A hero

Amerie Jo Garza, Killed In Uvalde Shooting, Receives Posthumous Award From Girl Scouts

The 10-year-old was awarded the bronze medal "for saving or attempting to save a life at the risk of the Girl Scout’s own life."

Photo of Amerie Jo Garza, 10, who died in the mass shooting, is placed at a makeshift memorial at Ro...
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May began as a month of celebrations and honors for Amerie Jo Garza of Uvalde, Texas. On the 10th, she celebrated her tenth birthday — the golden one. The following week, she took part in a “bridging ceremony” as a Junior Girl Scout. And on the morning of May 24 she received a certificate for earning a place on the A-B honor roll at Robb Elementary School.

Shortly after the school’s awards ceremony, Amerie was shot and killed in her classroom as she used her new cell phone — a birthday present — to call 911 in an attempt to save her classmates. Amerie died alongside 18 other children as well as two teachers, Eva Mireles and Irma Garcia.

Days later, she received one final honor. Girl Scouts of the USA awarded Amerie a bronze cross, one of its highest honors, “for saving or attempting to save life at the risk of the Girl Scout’s own life,” according to the Girl Scouts of Southwest Texas.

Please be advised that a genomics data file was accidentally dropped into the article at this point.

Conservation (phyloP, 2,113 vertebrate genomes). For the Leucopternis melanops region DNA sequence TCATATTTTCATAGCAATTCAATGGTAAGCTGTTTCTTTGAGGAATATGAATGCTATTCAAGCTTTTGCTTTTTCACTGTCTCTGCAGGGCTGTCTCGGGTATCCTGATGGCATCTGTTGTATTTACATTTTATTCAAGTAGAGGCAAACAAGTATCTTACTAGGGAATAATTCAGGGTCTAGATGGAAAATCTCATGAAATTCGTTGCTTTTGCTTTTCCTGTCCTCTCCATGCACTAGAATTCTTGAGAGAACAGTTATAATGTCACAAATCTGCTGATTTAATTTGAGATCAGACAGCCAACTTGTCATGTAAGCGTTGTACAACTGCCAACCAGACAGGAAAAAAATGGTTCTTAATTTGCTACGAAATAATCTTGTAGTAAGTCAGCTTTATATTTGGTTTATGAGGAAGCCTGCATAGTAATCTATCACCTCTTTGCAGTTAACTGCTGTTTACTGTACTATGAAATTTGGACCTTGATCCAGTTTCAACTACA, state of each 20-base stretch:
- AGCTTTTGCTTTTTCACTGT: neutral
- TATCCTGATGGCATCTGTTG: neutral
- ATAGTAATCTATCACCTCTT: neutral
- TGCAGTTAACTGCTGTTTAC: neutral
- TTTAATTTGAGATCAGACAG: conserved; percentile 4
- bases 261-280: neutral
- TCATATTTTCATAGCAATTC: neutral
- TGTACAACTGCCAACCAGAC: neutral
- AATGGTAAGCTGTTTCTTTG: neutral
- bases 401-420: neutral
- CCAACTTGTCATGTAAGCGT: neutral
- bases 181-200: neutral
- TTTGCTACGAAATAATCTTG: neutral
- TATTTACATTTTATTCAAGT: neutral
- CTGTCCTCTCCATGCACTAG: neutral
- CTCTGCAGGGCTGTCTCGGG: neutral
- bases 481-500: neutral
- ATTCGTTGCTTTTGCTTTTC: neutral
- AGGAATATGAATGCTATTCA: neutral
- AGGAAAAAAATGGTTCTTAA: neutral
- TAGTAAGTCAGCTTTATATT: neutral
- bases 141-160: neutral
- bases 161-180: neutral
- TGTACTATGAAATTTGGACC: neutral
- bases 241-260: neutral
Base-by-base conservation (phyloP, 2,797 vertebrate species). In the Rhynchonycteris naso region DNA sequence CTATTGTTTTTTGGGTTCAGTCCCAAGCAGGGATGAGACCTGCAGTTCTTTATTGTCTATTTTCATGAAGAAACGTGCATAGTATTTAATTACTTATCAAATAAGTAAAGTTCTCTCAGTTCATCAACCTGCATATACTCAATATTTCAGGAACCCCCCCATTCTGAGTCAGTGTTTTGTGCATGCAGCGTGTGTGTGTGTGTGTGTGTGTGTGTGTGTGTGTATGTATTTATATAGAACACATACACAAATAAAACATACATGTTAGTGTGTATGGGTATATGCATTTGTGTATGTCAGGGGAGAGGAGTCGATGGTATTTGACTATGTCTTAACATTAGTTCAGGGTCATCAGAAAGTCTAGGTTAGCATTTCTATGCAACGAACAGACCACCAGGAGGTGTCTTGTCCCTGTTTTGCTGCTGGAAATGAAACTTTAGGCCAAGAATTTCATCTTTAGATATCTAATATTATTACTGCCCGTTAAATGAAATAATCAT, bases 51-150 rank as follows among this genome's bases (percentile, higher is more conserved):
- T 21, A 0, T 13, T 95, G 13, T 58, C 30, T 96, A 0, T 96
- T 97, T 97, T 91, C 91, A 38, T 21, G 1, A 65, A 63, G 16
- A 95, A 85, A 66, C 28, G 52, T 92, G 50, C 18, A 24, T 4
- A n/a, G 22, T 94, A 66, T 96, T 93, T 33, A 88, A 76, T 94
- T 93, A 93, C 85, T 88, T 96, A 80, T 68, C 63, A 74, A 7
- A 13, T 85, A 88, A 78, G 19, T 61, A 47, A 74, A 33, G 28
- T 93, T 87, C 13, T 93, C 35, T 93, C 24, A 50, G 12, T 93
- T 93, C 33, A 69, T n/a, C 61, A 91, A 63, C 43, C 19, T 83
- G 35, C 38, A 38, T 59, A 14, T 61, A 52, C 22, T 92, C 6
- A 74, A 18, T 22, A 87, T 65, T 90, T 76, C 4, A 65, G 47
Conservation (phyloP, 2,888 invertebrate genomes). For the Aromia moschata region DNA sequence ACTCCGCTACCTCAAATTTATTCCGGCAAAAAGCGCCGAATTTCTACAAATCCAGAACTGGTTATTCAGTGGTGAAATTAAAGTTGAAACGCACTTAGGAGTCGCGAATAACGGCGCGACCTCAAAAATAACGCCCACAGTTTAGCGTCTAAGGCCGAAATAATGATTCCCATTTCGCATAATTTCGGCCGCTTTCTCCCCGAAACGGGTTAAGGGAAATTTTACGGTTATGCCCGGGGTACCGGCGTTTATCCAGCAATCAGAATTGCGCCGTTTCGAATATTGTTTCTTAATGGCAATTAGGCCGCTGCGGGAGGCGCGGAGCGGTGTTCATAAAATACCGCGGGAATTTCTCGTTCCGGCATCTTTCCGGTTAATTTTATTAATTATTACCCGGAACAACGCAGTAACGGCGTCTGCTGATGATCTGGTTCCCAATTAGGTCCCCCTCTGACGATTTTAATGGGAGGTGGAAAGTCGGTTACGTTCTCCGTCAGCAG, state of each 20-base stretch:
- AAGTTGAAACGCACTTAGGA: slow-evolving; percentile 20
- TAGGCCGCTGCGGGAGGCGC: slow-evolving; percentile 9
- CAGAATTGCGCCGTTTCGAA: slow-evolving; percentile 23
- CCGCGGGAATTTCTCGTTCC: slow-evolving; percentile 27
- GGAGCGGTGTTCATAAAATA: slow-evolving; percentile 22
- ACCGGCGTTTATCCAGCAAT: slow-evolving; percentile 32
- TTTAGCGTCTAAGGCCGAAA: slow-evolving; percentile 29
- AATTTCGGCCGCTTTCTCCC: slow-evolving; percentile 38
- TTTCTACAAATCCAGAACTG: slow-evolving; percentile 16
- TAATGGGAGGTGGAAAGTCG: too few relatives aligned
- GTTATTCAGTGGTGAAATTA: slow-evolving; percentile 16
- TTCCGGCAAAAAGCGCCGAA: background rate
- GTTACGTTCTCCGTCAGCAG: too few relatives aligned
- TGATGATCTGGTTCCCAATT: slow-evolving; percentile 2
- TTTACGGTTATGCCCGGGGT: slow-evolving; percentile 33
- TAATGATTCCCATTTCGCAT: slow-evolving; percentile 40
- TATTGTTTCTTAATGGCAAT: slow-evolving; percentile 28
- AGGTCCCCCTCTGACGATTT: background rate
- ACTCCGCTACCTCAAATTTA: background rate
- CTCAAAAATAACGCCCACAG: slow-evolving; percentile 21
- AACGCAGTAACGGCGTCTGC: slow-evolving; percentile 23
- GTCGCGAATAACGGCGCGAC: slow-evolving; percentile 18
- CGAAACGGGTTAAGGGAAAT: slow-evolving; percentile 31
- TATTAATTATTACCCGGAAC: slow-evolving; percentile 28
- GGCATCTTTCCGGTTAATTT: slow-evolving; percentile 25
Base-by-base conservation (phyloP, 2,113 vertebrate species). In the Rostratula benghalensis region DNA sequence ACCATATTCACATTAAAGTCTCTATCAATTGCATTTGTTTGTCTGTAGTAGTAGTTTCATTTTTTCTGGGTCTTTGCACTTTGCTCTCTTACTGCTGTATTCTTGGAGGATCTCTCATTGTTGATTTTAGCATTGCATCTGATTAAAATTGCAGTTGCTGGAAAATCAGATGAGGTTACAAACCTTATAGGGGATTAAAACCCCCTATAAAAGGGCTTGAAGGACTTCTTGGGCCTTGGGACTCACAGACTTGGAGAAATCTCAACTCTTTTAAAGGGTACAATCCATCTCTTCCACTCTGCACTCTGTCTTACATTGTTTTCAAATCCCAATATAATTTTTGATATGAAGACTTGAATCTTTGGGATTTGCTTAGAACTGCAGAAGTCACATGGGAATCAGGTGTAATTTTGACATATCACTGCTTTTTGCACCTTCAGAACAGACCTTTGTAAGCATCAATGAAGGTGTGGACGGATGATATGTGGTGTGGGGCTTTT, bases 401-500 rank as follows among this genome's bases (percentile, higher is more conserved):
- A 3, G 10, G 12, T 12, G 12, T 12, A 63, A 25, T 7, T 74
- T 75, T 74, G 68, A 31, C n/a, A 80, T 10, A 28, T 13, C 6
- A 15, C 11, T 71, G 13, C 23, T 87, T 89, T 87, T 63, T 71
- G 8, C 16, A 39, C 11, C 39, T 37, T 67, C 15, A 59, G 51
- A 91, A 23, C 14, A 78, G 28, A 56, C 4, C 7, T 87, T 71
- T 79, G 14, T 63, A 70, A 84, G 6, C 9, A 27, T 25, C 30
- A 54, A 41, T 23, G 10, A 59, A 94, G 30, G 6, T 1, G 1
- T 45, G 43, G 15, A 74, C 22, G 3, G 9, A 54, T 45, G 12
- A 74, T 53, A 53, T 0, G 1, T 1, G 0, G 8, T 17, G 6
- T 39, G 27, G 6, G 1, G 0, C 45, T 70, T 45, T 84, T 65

“Amerie did all she could to save the lives of her classmates and teachers,” the Girl Scouts shared on Twitter on Tuesday. “It was our honor as Amerie’s council to present the Bronze Cross to her family, and Girl Scouts will continue to pay tribute at her funeral services today with a Presentation of Colors.”

“We will carry her story with us always and ensure her brave actions will endure for generations,” the Girl Scouts wrote.

To those who knew and loved her, it came as no surprise the Amerie spent her last moments trying to help others. She was known as a devoted, loving older sister to her little brother, who she remembered to kiss every morning before she left for school, her grandmother, Berlinda Arreola, told People.

In 2021, Amerie received the Gold Heart award at her school. David Treviño, Amerie’s cousin, told the Texas Tribune that Amerie came to his daughter’s aid when she was being teased by classmates. “She would stick up for her for the bullies to stop picking on her,” he told the Tribune.

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Mourners to her visitation and her funeral at the Sacred Heart Catholic Church in Uvalde came bearing purple flowers and wearing purple — Amerie’s favorite color. The 10-year-old, described as “sassy,” loved swimming and drawing and “hated dresses.” She liked to eat Chick-Fil-A and vanilla bean frappuchinos from Starbucks. She hoped to grow up to become an art teacher.

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